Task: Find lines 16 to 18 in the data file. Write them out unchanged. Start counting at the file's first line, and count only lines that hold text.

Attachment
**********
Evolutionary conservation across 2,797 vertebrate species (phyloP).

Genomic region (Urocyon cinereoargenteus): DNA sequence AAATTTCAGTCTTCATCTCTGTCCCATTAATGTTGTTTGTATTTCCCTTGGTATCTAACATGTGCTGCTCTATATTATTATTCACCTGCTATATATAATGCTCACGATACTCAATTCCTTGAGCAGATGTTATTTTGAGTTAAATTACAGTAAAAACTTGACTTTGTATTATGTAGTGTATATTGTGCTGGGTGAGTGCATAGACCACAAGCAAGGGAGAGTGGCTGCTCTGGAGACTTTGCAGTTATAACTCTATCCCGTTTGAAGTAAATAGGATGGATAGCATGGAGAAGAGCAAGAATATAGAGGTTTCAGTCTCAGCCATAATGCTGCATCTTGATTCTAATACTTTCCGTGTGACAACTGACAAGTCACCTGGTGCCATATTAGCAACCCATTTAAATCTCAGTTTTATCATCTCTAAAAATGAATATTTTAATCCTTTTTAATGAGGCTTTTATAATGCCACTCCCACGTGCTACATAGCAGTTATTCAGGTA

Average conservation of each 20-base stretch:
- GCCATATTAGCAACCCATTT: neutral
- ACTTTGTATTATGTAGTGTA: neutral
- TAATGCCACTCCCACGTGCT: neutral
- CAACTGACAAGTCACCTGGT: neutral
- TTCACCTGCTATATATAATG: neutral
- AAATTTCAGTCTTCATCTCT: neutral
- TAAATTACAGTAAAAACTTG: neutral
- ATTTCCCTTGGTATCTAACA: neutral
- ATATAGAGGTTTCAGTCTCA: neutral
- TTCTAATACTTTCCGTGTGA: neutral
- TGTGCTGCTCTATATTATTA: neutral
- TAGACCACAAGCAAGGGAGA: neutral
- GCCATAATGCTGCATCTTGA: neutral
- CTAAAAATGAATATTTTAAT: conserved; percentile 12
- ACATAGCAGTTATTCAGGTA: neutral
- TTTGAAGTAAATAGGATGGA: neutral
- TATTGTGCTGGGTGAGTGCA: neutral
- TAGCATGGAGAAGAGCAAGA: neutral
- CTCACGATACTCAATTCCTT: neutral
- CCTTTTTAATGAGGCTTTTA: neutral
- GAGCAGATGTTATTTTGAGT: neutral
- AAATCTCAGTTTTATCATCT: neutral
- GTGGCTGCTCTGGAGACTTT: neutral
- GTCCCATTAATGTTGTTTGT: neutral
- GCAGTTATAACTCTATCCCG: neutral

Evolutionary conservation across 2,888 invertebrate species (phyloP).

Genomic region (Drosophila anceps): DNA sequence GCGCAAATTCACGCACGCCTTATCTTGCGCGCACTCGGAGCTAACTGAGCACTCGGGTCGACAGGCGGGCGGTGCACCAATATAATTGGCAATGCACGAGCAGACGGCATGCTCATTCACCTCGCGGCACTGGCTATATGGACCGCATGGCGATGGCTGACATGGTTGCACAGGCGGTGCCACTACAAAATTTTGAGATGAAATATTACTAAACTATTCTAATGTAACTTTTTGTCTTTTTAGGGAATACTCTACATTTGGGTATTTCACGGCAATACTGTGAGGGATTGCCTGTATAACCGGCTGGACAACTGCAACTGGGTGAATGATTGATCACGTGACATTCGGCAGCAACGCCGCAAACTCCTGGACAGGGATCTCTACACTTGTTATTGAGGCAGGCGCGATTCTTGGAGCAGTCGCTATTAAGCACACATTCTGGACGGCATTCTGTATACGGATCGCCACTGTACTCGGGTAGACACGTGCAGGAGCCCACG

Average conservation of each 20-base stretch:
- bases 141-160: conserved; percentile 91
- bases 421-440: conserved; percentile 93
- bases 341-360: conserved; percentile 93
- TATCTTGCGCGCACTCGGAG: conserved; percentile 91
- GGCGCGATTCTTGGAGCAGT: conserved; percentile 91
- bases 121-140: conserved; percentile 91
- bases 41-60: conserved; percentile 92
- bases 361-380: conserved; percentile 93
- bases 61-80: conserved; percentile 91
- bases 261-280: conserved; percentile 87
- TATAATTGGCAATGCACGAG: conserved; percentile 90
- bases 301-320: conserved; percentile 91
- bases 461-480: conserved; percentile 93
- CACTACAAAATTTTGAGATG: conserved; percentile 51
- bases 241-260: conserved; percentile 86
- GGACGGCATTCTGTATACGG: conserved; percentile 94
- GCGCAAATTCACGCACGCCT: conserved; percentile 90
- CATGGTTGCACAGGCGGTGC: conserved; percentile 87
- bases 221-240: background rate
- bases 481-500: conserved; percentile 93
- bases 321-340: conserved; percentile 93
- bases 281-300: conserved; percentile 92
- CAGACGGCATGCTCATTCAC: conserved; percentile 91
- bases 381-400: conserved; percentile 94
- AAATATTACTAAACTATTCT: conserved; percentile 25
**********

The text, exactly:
- GCCATAATGCTGCATCTTGA: neutral
- CTAAAAATGAATATTTTAAT: conserved; percentile 12
- ACATAGCAGTTATTCAGGTA: neutral